To say that Tom Scioli and John Barber's Transformers vs. GI Joe is an unusual comic is underselling things quite a bit. On paper, it's a natural fit, an ongoing series that follows in the footsteps of earlier books that have combined the two toy lines into one massive interplanetary battle. In practice, though, it's something a lot bigger, a comic that almost assaults the reader by cramming in as much big, wild stuff as it possibly can --- a toy comic so weird, and so great, that it almost feels like it shouldn't exist.
With the book's second storyline well under way, throwing in everything from vikings to old gods to Dinobots (and with a new printing of the amazing American Barbarian on the way this summer), I talked to cowriter, artist and occasional ComicsAlliance guest contributor Tom Scioli about the series. Today, in the first part of the interview, he talks about the exhausting process of fitting it all into 20 pages, and reveals the adaptation he wrote for a Transformers vs. GI Joe movie that does not actually exist.
If you were just going by what was on the covers when you grabbed your Free Comic Book Day titles on Saturday, you might have missed one of the best comics on the stands. I almost did --- as much as I've been enjoying IDW's Transformers comics now that I'm finally reading them, I haven't had much of a chance to watch the new cartoon, and as a result, I skipped over the FCBD tie-in comic when I picked mine up.
It wasn't until I flipped through it later that I realized there was a short story from Tom Scioli and John Barber in there, tying into their GI Joe vs. Transformers ongoing series. And it's amazing.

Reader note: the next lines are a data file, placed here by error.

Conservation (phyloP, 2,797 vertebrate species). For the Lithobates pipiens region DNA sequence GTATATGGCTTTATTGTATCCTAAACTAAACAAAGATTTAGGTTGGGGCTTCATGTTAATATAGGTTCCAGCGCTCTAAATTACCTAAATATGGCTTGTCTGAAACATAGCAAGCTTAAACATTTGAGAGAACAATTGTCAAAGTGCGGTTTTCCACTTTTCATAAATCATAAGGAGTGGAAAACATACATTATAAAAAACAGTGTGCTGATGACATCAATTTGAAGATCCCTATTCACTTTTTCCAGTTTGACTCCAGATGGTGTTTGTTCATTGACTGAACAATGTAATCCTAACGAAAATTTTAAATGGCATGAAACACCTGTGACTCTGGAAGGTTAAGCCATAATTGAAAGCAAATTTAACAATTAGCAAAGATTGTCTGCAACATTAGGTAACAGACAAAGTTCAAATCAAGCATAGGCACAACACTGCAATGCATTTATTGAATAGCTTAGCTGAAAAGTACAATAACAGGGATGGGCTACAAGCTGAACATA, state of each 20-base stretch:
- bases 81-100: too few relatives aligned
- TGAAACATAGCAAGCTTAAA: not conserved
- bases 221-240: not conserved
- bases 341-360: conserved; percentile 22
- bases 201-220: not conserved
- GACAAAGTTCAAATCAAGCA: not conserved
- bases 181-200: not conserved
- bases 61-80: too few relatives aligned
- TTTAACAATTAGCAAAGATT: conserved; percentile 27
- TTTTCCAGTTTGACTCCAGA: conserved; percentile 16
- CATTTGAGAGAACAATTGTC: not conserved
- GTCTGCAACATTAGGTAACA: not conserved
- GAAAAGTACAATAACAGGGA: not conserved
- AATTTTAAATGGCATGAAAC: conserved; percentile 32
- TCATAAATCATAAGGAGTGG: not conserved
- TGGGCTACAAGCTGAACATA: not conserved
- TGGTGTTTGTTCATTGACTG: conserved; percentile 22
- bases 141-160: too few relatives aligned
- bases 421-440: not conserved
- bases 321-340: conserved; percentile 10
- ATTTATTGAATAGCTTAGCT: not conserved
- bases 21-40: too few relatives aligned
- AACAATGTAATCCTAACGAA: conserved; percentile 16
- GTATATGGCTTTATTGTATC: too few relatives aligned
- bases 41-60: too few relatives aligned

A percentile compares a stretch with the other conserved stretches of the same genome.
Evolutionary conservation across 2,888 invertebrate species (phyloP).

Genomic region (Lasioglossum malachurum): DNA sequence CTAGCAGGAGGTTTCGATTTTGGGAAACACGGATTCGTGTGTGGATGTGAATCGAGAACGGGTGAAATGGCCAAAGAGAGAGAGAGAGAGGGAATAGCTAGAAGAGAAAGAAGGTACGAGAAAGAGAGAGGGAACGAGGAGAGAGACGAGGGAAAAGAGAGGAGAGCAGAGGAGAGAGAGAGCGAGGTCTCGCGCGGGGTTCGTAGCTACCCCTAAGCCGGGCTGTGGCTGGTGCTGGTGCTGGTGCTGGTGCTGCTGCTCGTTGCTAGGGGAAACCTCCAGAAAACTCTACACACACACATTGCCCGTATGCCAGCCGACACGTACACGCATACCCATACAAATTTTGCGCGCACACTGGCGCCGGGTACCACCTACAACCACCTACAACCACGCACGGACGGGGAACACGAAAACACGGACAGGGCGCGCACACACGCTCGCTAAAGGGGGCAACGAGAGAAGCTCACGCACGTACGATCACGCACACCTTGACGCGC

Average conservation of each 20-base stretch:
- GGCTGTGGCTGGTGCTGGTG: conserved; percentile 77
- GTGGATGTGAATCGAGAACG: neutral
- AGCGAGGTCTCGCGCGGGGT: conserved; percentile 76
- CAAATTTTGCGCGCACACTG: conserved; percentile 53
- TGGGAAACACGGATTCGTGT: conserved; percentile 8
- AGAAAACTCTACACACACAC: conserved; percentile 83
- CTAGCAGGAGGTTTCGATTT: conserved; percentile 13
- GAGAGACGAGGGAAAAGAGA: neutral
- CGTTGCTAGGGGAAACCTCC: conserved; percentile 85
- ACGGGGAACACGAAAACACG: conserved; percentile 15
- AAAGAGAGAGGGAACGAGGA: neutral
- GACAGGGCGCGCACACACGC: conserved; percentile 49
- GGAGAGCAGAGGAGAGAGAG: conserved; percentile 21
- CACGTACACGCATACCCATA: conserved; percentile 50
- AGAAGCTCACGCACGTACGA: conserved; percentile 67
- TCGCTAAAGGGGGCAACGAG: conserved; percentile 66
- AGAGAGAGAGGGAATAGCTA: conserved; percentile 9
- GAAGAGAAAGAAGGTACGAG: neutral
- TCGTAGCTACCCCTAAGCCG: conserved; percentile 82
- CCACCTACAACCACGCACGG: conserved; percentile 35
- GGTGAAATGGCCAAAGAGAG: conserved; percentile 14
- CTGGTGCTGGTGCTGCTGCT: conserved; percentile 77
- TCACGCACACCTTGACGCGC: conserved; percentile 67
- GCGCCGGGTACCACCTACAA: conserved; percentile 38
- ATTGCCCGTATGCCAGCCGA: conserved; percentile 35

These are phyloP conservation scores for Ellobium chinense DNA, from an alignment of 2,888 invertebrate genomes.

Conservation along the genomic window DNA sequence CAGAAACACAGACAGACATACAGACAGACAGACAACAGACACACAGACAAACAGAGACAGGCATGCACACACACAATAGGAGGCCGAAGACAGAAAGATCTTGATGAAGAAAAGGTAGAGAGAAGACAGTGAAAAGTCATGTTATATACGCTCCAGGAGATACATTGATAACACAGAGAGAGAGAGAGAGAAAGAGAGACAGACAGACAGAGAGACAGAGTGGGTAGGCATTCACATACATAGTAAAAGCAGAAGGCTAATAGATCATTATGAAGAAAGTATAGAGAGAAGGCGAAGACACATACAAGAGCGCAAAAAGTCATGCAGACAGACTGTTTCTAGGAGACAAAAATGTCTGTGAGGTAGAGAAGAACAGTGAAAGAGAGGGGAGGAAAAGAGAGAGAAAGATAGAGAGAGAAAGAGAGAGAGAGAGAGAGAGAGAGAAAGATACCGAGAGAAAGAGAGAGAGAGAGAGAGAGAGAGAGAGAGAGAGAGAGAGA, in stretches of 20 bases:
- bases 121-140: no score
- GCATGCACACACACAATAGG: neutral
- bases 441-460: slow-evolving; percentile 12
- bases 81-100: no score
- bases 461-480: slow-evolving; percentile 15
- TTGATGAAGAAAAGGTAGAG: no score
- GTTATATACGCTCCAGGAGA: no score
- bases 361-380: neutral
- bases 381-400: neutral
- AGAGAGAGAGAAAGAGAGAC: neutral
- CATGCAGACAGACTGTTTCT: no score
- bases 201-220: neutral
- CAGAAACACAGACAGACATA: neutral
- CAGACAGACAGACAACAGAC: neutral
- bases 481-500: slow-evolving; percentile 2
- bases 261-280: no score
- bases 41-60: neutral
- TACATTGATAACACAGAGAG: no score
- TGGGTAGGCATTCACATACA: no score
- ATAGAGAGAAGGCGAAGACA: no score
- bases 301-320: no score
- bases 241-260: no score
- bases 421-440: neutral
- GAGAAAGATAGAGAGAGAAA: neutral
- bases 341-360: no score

If you haven't been reading Tom Scioli and John Barber's Transformers vs. G.I. Joe series from IDW, you may be somewhat confused by the images you're about to see. The series is a beautiful, weird thing of beauty that does virtually nothing that a longtime comics reader might expect from a licensed comic book featuring two of the biggest franchises in movies, cartoons and comics.
Instead of focusing on years and years of continuity, Scioli and Barber take these toys out of the toybox and play with them as if that's what they are, filtered through a lens of Jack Kirby, Jim Steranko and lots of other Silver Age artists. It opens up incredible avenues for storytelling. That's what makes it great.
There are a lot of amazing things about Tom Scioli and John Barber's Transformers vs. G.I. Joe, and one of the most amazing is that it somehow keeps getting weirder. I mean, it's been a pretty wild ride since day one, to the point where the fact that it even exists continues to be surprising, but next week, it looks like the bizarreness of a book that's already brought us the Serpentress is going to hit critical mass in an issue that opens with Snake Eyes and Duke -- who is wearing a t-shirt that says DUKE -- battling it out against Robothulhu.